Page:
In June, the largest global audience in history will tune in to watch the FIFA World Cup in Brazil, a quadrennial carnival rivalled only by the Summer and Winter Olympics. Many will live and die by the progress of their teams, with hearts-in-mouths and lumps in throats. Tears, shrieks and all the rest will combine into smorgasbord of emotion that only soccer can induce. What is it about the game that gives it such widespread appeal? Against the backdrop of club football, Sheldon Fernandez searches for the answer ….
An excerpt of his new piece in F&O’s Think-Magazine section – part memoir, part musing:
The dimensions of my Man United fandom frightens me at times, so intense and entrenched are the emotions. When my team wins the universe is vibrant and orderly and rays of sunshine shower my existence. But when they lose the cosmos is a morbid void and I feel like a helpless actor in an absurdist play. Quite often the scale of these emotions is tied to the scale of the triumph or failure. In the wake of a spectacular victory I devour the newspapers like a giddy parent as if the team’s accomplishments are my own. But after a crushing defeat I erect a firewall, a media blackout of therapeutic and existential necessity, though in the back of my mind I agonize over wrongful tactics and chances missed.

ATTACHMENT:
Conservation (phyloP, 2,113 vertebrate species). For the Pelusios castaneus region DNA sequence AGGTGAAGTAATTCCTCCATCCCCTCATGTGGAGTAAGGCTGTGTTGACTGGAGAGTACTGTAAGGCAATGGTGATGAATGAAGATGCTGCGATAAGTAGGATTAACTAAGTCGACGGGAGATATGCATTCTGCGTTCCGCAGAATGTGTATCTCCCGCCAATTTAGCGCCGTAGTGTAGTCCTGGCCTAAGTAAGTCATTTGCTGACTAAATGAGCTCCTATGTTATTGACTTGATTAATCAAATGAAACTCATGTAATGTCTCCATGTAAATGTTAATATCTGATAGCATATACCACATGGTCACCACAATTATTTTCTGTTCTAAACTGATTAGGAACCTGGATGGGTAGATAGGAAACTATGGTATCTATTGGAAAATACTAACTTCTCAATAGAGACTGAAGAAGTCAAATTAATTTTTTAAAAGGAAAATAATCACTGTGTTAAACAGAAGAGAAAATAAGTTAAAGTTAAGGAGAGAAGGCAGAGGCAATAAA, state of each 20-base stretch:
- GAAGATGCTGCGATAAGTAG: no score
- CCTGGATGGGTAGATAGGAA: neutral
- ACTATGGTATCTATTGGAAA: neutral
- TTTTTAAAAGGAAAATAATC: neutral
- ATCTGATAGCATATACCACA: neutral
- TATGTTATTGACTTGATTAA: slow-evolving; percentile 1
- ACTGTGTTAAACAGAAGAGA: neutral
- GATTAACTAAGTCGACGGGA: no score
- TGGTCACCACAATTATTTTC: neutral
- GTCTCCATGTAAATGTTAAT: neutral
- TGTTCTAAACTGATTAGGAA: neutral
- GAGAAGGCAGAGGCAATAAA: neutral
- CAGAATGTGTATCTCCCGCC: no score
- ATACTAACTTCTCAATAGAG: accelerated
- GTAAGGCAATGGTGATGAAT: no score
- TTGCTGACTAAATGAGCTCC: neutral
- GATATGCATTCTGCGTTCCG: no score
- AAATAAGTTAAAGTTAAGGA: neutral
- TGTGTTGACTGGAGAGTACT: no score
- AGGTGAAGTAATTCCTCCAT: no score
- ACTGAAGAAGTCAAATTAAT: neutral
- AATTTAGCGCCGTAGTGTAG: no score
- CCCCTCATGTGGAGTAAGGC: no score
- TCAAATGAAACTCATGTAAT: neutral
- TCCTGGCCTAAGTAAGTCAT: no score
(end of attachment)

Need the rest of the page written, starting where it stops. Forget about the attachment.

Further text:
Yes, this is absurd – so the detached philosopher in me, of years past, would intone to the fanatical version of himself today. Civil war in Syria, strife in North Korea, and trouble and tribulation elsewhere throughout the globe, but there you sit, raptured and transfixed, your happiness and wellbeing tied to an athletic scrimmage. The soccer enthusiast today would indeed mystify his more mature doppelganger of years past, but in-between these personalities there lies an interesting story, a gradual metamorphosis from soccer dabbler to footballing addict.
It began on November 26th, 2006, a slow and slothful Sunday for me but monumental in Manchester …
One day at Wembley: a soccer fanatic reflects. (This piece is published free, with public access, at the author’s request.)*
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